Q: What excites you about business?

A: That I have an opportunity to change something and to create my own destiny and I strive to be successful.

You’re gambling on the idea that it’s going to work and that you will be comfortable, without stress and worry, ONE day in the very, very, very distant future.

Hide Ad
Hide Ad

I also love giving people a job and income and some form of security for their own family.

Q: What is your pet hate in business?

A: People who make commitments to you and then fall short of their promises – it’s just so frustrating.

When you are wanting something done you expect it to be fulfilled, especially if you’re paying for someone’s time or service, so it really is annoying when you are let down.

Q: What advice would you give to people just starting their careers?

A: If something isn’t working for you, change it.

Hide Ad
Hide Ad

Don’t stay in a rut and then blame failure on something that you had the opportunity to change.

We had this problem last year when we first opened as a takeaway, but quickly found that it was just not going to work.

If we had stayed how we were, we wouldn’t have survived.

Q: Who in business do you most admire, and why?

A: I admire most of all independently-run businesses.

Behind every single one of them is someone who is working so hard just to be successful and make a living out of something they love doing and providing for their family.

Q: What moments of your career so far stand out?

A: I would say opening Sirius stands out as a highlight.

I learned from the previous company that I tried to create that having the right location was going to be key to the success.

Q: What sets your company apart from the competition?

Hide Ad
Hide Ad

A: It’s our Turkish breakfast that really tops our offering.

It’s a twist on the English breakfast and includes feta cheese, freshly baked bread, eggs, cured meats, Turkish pepperoni and honey.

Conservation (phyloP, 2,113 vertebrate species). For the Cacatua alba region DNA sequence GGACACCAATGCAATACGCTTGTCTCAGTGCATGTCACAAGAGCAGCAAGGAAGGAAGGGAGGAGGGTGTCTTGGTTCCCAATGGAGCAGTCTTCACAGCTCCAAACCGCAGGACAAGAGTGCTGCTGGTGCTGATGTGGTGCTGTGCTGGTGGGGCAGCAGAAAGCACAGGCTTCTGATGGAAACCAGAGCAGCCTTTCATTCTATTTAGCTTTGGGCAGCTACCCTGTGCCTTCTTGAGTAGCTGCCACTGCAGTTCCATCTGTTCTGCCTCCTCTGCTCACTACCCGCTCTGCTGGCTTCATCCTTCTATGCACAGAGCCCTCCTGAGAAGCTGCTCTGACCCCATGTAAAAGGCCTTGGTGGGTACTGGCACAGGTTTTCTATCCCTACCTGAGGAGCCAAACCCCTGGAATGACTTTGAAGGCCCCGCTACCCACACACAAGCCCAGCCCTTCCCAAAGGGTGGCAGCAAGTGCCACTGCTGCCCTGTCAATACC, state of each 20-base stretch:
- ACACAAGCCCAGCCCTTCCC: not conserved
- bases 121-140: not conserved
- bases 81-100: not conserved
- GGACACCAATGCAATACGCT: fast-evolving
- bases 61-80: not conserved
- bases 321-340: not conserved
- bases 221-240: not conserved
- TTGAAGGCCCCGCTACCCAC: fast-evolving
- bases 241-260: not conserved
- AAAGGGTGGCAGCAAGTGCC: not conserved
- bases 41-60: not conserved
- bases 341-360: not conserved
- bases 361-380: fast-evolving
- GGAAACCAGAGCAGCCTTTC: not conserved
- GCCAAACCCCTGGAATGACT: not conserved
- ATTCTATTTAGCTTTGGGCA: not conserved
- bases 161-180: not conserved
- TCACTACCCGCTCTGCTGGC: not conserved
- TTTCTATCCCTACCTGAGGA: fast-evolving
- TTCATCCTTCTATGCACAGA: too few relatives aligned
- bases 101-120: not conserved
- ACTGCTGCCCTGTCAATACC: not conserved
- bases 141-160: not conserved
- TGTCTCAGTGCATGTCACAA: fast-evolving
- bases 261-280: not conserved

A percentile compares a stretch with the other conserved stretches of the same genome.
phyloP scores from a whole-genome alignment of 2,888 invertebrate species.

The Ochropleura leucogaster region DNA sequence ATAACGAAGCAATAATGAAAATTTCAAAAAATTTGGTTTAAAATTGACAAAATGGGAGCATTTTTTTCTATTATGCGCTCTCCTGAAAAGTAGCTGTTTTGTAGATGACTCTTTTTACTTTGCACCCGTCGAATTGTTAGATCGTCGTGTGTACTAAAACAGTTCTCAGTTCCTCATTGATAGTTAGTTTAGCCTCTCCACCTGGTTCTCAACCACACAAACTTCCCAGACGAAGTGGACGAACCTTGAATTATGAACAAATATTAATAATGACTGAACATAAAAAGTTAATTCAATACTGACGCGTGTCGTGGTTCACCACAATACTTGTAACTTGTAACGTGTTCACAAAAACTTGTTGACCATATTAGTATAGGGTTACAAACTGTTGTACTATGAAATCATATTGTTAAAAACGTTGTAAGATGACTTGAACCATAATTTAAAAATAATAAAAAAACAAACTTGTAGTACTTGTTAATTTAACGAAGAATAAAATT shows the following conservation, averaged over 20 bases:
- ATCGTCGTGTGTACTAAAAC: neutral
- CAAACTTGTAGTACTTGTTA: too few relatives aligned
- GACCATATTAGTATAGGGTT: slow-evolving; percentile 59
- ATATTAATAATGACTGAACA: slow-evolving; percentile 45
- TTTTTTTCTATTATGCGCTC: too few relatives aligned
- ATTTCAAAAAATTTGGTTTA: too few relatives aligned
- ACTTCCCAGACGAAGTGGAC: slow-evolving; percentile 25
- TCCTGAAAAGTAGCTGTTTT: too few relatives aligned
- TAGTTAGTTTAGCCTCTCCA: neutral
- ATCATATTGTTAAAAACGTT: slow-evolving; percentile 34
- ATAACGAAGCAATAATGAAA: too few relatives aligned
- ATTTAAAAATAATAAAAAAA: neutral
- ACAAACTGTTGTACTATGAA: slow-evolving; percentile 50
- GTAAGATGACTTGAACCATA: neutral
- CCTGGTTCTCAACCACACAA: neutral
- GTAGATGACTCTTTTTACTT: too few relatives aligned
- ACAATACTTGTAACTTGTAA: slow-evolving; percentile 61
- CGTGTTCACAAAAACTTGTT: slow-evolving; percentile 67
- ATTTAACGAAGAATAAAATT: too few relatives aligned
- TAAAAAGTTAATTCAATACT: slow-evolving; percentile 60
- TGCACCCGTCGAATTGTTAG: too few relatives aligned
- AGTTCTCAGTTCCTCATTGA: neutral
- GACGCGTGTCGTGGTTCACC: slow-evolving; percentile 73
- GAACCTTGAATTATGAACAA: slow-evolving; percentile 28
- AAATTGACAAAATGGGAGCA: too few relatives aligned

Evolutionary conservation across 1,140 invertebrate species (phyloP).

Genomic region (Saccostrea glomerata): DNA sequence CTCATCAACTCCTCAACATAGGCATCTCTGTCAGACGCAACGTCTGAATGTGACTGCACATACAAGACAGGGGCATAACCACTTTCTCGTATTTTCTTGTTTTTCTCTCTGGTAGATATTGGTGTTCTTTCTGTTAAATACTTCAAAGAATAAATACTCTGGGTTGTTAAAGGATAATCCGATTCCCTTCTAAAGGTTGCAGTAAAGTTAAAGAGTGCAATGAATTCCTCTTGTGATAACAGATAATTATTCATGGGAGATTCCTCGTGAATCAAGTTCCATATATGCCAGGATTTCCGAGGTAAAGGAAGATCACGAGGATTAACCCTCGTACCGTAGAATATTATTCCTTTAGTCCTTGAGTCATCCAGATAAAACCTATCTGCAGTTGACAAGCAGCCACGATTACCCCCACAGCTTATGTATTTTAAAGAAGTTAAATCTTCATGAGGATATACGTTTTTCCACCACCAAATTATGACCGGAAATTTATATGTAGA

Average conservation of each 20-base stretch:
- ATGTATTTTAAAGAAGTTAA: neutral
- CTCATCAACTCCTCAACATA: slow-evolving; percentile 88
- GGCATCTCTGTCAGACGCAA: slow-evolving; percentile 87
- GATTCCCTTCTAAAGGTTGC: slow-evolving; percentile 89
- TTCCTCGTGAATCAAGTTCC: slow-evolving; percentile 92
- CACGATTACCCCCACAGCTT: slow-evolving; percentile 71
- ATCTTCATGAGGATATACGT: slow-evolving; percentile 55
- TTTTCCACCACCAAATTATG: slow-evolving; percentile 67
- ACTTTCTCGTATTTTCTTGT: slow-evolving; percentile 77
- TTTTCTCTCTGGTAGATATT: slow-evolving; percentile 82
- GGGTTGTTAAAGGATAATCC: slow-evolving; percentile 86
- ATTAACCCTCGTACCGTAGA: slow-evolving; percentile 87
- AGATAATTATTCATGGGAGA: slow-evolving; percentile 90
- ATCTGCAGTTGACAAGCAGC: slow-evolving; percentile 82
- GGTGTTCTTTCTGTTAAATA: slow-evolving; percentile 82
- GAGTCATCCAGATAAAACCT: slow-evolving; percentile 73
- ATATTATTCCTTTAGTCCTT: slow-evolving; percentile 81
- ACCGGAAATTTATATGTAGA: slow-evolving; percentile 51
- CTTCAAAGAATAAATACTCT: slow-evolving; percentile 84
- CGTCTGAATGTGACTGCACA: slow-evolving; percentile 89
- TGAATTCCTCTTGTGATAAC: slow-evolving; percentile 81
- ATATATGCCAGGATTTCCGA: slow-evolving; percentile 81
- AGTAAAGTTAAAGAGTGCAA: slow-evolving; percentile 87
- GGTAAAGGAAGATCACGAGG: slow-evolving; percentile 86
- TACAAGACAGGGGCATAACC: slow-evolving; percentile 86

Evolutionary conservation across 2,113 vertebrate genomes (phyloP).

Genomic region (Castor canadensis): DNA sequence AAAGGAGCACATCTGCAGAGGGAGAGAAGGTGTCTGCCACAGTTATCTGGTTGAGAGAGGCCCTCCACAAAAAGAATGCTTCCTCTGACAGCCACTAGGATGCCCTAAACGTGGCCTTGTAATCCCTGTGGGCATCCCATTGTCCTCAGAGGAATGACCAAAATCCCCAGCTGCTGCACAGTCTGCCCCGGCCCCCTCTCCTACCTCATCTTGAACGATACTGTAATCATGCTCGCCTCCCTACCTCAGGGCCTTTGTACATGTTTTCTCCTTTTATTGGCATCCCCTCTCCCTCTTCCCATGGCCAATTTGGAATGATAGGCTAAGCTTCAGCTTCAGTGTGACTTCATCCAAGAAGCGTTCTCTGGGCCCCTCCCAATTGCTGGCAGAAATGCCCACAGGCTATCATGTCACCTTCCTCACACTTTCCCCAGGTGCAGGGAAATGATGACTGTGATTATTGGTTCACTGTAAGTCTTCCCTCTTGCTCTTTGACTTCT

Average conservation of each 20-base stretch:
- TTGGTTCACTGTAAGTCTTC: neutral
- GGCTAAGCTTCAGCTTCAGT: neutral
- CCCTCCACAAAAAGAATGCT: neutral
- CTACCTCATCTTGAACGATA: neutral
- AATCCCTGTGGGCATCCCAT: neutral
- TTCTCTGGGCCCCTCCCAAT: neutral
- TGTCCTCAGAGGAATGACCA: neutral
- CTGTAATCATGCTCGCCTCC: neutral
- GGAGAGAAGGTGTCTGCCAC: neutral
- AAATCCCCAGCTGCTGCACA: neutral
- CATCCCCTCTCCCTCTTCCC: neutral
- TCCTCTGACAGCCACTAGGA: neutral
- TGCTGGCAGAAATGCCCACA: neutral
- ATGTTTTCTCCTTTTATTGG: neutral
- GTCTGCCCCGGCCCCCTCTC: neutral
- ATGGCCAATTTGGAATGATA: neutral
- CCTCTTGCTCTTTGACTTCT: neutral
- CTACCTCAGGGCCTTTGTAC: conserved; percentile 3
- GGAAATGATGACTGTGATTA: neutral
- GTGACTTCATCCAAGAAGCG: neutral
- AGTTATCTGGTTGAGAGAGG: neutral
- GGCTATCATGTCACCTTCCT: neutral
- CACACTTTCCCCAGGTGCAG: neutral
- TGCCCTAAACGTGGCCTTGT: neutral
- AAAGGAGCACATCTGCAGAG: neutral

It really is a customer favourite and the fact we have many people who like to try this popular dish makes us happy.

Q: What is the most difficult challenge your company has faced? And what challenges are you experiencing at the moment?

Hide Ad
Hide Ad

A: The spiralling cost of energy is now becoming a challenge for the business, with price increases of nearly 150 per cent.

As a business, we do not benefit from the same energy price caps as households do, and I worry that the continuing spiralling costs will be very harmful not only to me and my employees, but also to the rest of the independent businesses in Harrogate, and many on the high street will no doubt be forced to close.

We need to see some bold proposals from the government before it’s too late, they so far have failed to get a grip on this crisis.

Q: Have you got a five-year plan for the company?

A: We just hope to be here in five years’ time.

I believe any plan previously made cannot be sustained due to the continuous rise in bills; you would not be able to predict costings in today’s out-of-control climate.

Q: Why is it good to do business from Harrogate?

Hide Ad
Hide Ad

Q: An old Turkish proverb says “a hungry bear won’t dance” – in other words, food is energy for the body, soul and mind.

Harrogate is such an inspiring place for food-lovers and we really do offer such a wide variety of cuisines that really take people on a journey around the world to all the different cultures.

People are so welcoming.

Harrogate is such a beautiful place that offers a great way of life; it was named as one of the happiest places to live in the country – and who doesn’t want to live a happy life?

Related topics:

Comment Guidelines

National World encourages reader discussion on our stories. User feedback, insights and back-and-forth exchanges add a rich layer of context to reporting. Please review our Community Guidelines before commenting.